My name is Hannah Standiford and I am a third-year graduate student pursuing a Ph.D. in Ethnomusicology in the Music Department at the University of Pittsburgh. My research for my Master’s thesis focused on issues of consent with the Pittsburgh swing dance community.
Using interviews and participant observation in Pittsburgh’s swing dance community, I investigated how accepting or declining dances and expressing discomfort have changed since the swing dance revival of the 1990s. My dissertation research will focus on a repertoire of traditional Indonesian songs known as langgam Jawa, looking at the way these songs are entwined with discourses of modernity and nostalgia in Java.
My immersive entailed a collaboration with a nonprofit called Classical Revolution RVA, and Pat Healy, a Ph.D. student of Information Sciences at Pitt. Together we created an interactive website called soundscape.social that allows listeners to move through a sonic space, enjoying music from a range of styles and backgrounds. This website addresses a main aim of Classical Revolution RVA, a chapter of a nationwide organization, which is to make classical music more accessible to wide audiences. Before the Covid-19 pandemic, Classical Revolution RVA held performances in atypical venues such as cafes and art galleries. The pandemic has made it difficult to engage with music interactively and soundscape.social offers a novel solution by giving each participant an avatar so that they are able to connect with other listeners and musicians throughout this virtual space.
The Music Department at Pitt has recently been taking part in larger conversations in the field regarding applied ethnomusicology. Applied ethnomusicology aims to put ethnographic work and music to practical use. The Music Department has begun hosting discussants who hold Ph.D.s in ethnomusicology and have taken career paths outside of academia such as nonprofit work. I consider this immersive to have been a valuable opportunity to experience collaborating with a nonprofit, work that I found I deeply enjoyed. It was meaningful for me to be able to work with a nonprofit to help them further their goals, culminating in a public-facing project that was available to the community. This immersive may be something of a departure from my academic research, but it aligns well with my goals of engaging diverse audiences in discourses surrounding music.
I found I was able to use my skills in time management and research to create plans for releases with Classical Revolution RVA and offer feedback for ways to improve subsequent iterations of the website. At the same time, I was able to build skills in website management and promotion. Although I have previous experience in event promotion, this immersive demanded a slightly different set of skills because promoting this unconventional format proved somewhat of a challenge. This has given me the opportunity to practice honing my ability to clearly and concisely talk about a project, a valuable asset in any field, whether inside or outside of academia. For the third and final iteration of the website, my main aims will be to further refine my explanation of the project and to find new avenues for promotion such as local newspapers and blogs.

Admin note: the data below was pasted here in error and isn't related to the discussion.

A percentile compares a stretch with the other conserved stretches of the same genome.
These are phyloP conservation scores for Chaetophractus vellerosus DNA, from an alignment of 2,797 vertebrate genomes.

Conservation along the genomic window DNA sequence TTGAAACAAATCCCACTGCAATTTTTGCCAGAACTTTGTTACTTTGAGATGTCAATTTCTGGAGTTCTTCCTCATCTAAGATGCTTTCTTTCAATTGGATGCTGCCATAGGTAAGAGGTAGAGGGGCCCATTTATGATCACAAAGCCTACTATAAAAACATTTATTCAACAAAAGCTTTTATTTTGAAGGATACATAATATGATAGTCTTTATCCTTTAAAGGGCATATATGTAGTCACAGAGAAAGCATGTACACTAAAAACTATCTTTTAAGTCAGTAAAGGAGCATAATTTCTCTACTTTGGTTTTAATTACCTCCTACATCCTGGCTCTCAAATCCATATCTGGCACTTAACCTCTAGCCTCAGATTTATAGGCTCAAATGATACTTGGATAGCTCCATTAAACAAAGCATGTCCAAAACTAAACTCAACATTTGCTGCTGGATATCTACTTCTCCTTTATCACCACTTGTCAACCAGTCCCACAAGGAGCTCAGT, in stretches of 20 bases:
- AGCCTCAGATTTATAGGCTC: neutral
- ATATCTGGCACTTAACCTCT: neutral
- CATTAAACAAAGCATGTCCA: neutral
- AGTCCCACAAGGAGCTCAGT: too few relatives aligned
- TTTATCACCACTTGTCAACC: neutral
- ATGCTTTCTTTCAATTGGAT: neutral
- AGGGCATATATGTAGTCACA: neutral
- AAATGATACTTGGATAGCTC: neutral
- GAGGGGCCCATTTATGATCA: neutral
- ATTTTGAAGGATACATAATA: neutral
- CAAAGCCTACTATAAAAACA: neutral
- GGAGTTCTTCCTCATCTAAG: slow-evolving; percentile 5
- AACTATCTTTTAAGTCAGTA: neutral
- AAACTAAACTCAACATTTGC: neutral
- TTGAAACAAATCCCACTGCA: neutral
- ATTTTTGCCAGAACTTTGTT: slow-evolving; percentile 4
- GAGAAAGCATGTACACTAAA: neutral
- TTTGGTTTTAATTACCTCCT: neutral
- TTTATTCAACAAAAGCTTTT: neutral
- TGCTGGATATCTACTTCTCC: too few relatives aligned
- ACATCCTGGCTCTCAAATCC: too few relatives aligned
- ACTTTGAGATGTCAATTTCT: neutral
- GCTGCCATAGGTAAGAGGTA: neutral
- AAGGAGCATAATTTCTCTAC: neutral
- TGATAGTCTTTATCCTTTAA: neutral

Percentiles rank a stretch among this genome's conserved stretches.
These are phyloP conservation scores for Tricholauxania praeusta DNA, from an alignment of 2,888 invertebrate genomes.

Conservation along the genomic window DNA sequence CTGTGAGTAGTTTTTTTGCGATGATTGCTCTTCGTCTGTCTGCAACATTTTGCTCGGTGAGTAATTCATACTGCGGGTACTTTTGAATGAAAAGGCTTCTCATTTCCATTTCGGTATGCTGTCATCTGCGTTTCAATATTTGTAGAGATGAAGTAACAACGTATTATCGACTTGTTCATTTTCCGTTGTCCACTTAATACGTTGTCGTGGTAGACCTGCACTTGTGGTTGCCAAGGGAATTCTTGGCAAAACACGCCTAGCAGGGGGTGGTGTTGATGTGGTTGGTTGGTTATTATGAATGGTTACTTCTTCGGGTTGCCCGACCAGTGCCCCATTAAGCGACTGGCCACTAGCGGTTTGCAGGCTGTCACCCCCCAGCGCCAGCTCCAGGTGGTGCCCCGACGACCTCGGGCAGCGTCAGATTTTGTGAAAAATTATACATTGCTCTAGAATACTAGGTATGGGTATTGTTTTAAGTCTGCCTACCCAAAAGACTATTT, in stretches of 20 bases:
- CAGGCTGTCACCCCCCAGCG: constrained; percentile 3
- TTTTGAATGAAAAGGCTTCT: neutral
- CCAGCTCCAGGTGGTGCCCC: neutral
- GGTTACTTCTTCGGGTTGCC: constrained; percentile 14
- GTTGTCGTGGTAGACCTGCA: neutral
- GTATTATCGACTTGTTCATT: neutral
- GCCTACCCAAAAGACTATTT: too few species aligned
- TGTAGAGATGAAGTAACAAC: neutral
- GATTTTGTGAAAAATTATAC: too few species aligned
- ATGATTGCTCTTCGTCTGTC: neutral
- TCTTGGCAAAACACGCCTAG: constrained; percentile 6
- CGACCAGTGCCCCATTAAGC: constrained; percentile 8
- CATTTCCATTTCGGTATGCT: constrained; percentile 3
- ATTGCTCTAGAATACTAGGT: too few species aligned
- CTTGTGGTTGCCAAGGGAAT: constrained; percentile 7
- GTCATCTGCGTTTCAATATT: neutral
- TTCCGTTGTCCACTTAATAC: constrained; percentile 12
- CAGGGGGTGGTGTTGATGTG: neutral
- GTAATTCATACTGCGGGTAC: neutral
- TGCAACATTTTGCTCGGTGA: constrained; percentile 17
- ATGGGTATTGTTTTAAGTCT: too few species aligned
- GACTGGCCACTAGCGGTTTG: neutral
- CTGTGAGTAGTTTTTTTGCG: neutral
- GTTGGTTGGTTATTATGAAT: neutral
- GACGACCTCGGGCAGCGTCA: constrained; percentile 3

The terrain of the job market for Ph.D. students, particularly in the humanities, is rapidly changing and the impact of Covid-19 on this market remains to be seen. Jobs both within and outside of academia demand ever greater versatility and well-roundedness from applicants. Within ethnomusicology specifically, many programs are interested in hiring candidates who, in addition to research and teaching, are able to create programming for the local community. Opportunities to do immersive work that culminate in something other than a manuscript are valuable in preparing Ph.D. students for the evolving job market.
The second iteration of soundscape.social is still currently available and will be archived once the project is completed. Anyone with a web browser can follow the url www.soundscape.social to enter an interactive soundscape featuring music from a solo cellist, a jazz trio, a percussion ensemble, and a trumpet player. We encourage listeners to use headphones for the best listening experience and to highlight the spatialization of sound as one moves through different “rooms.” The final launch of the project was in May, featuring a new set of musicians and spaces.